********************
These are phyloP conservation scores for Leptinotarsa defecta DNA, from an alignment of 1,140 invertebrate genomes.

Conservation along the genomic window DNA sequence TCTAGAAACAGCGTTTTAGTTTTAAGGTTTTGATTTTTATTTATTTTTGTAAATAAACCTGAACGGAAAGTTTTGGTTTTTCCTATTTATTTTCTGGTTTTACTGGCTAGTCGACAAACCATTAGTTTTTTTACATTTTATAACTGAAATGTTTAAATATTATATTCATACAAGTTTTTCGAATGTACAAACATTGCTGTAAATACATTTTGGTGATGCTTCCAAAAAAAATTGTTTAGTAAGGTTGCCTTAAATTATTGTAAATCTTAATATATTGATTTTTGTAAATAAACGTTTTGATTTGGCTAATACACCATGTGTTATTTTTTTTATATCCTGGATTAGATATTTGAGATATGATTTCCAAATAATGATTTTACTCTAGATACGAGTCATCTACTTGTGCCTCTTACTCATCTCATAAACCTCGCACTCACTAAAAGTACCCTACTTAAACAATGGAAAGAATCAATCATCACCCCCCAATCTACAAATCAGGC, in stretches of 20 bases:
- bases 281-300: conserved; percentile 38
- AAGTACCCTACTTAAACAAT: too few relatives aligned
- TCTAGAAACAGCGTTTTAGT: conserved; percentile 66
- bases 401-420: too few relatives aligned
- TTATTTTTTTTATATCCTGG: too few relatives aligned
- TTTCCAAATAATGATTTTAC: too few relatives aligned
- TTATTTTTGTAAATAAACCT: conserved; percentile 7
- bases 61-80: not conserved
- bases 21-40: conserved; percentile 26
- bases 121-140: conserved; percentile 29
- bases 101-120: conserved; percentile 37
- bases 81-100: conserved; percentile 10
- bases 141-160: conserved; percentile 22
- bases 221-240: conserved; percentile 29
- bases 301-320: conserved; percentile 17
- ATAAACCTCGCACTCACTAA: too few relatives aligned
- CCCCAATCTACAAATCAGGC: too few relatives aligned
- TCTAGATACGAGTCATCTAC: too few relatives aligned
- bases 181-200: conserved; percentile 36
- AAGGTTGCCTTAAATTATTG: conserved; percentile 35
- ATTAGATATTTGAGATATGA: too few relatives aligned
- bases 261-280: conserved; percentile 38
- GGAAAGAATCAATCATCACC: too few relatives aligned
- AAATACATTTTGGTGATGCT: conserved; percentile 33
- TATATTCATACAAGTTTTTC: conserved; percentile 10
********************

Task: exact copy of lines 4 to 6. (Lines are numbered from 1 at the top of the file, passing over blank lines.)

- AAGTACCCTACTTAAACAAT: too few relatives aligned
- TCTAGAAACAGCGTTTTAGT: conserved; percentile 66
- bases 401-420: too few relatives aligned